A teenage girl was found dead in toilets at her school after complaining she was being bullied by other students, an inquest has heard.
Dagmara Przybysz’s mum Ewelina said her daughter had been having trouble with one girl in particular and on several occasions overheard comments such as ‘stupid Pole’.
The 16-year-old was pronounced dead after emergency crews desperately tried to revive her at Pool Academy in Pool, Cornwall at around 2.15pm on May 17 2016.
An inquest into her death heard the Polish-born teenager, who died as a result of hanging, had been having trouble with some girls at her school and had injured herself the day before she died by punching a wall after becoming angry because she said some girls were laughing at her.
In a statement, Dagmara’s mother, Ewelina, said her daughter, who was a “very beautiful lady”, got on better with boys. Most of her friends, including her boyfriend, went to Redruth School.
She said: “Dagmara often talked to me about her problems and she was hurt if someone said something unpleasant to her.”
Mrs Przybysz said she understood her daughter had been having a problem with one girl who had “called Dagmara names”.
“I don’t know exactly what was said,” she said.
“This incident occurred only a few days before Dagmara passed away … I don’t know whether these incidents were racist in nature; however, I can say that on several occasions she overheard comments such as ‘stupid Pole’.
“I can’t say when these comments were made. The last time was some time in the last year.”
Mrs Przybysz said on another occasion Dagmara heard a similar comment being made to another Polish or Lithuanian child and was “always trying to stand up” for the other child.
Megan-Ann Drake, who was in many classes with Dagmara, said that she mentioned how on an occasion a year 10 girl told her she “didn’t belong here,” Cornwall Live reports .
However she said that shortly before her death she was as in a good mood saying she’d been accepted for a photo shoot with a big company and was looking forward to the upcoming year 11 prom.
Various teachers have spoken of Dagmara being talented at arts and sports, even staying behind after school to play football.
She hoped to move to Truro College to take a photography course after finishing at Pool Academy.
Despite speaking good English she sometimes struggled with longer written passages and received extra support. She also had concerns over dyslexia.
Science teacher Jennifer Gill said that Dagmara was “a lovely girl who always has time to stop and talk”. She added she was a friendly and happy person.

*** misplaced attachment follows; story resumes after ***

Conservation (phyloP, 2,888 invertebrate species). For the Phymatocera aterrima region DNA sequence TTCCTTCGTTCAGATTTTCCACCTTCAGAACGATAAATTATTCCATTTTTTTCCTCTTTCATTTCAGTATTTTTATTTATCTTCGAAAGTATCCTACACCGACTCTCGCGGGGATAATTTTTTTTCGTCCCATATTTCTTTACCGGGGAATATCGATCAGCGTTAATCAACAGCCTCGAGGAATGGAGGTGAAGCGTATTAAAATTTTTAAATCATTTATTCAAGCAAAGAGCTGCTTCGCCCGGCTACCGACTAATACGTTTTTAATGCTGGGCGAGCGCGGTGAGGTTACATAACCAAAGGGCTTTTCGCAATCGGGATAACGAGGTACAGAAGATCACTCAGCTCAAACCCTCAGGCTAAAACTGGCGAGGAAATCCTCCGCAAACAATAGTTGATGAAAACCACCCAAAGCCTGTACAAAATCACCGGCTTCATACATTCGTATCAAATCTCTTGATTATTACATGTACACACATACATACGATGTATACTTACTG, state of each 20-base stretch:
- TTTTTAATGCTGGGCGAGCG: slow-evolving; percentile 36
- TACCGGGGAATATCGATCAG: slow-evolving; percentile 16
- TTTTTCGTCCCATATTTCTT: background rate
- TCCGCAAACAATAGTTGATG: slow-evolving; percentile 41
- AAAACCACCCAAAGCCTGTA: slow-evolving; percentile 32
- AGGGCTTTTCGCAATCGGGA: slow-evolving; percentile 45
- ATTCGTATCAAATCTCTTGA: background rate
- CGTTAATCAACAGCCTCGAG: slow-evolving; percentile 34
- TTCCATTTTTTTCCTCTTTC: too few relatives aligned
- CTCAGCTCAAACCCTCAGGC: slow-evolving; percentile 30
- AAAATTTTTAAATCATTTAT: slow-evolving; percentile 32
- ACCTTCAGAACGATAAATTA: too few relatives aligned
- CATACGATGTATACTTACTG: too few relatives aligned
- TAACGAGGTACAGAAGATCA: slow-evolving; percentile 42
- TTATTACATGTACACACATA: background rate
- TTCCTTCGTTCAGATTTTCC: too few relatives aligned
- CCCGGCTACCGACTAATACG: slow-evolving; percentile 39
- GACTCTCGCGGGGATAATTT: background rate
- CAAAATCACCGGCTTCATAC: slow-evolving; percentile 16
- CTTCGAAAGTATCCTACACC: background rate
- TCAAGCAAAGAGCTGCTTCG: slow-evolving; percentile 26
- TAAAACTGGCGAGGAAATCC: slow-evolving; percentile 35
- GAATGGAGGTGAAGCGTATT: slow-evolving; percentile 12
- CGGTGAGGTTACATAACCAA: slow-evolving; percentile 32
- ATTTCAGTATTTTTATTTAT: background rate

Cornwall Coroner’s Court, sitting in Truro, heard Dagmara phoned her father the day before she died from school to say that she had injured herself in her PE lesson.
Her uncle Tomasz Dobek, who took her to hospital, said in a statement that was read to court: “She said she had been in PE and that some girls had laughed at her … she said she had got angry at them and punched the wall.”
He said during the drive to the hospital they saw two girls in Pool Academy uniforms and she had said to him: “Can you run them over?” but that he did not take the comment seriously.
Mr Dobek said Dagmara phoned him the following morning at around 6.20am while he was at a fish factory where he and both of her parents worked nights, crying and saying she had taken some tablets.
She said she was at her boyfriend’s grandmother’s house. The grandmother said Dagmara had been having trouble with a couple of girls recently.
Dagmara’s father, Jedrzej, said in a statement that Mr Dobek told him about the phone call and both he and Dagmara’s mother Ewelina left work early.
Mr Przybysz said: “She did not want to tell me the reason for her upset. Later she said she had problems at school which I would not understand.”
He said Dagmara did not look like a “person who had taken any tablets” and did not smell of alcohol so he told her to go to school and said they would have a “serious conversation” about her problems when she returned.
Mr Przybysz said: “My wife and I kept wondering whether we should have kept Dagmara home that day but there was no physical sign that she had taken any tablets, otherwise we would have taken her to hospital.”
Mr Przybysz said he was waiting outside Pool Academy to collect Dagmara when he had a phone call from his wife, who told him that the police were at their home and that Dagmara was dead.
The family lived in Redruth and Dagmara and her younger sister went to Pennoweth Primary School where they “very quickly learned English” but were the “first Polish children to attend the school”, he added.
Mr Przybysz said “Dagmara had many friends at this school” and that they decided to send her to Pool Academy for her secondary education because it had a good reputation, though most of her friends went to Redruth School.
He said: “She still kept in touch with her friends from Pennoweth and also at Redruth School.
“She asked us to move her to Redruth School. It was me and my wife who did not want to agree to such a move as we continued to think the school she was now a pupil in was the better school.”
Mr Przybysz said his daughter would talk to him and his wife about her day after coming home from school and sometimes said other children had made “bad remarks” to her.
In a statement read out to the hearing, pathologist Dr Juliane Stolte, who carried out the post-mortem examination, said the cause of death was hanging.
Samaritans (116 123) operates a 24-hour service available every day of the year. If you prefer to write down how you’re feeling, or if you’re worried about being overheard on the phone, you can email Samaritans at firstname.lastname@example.org .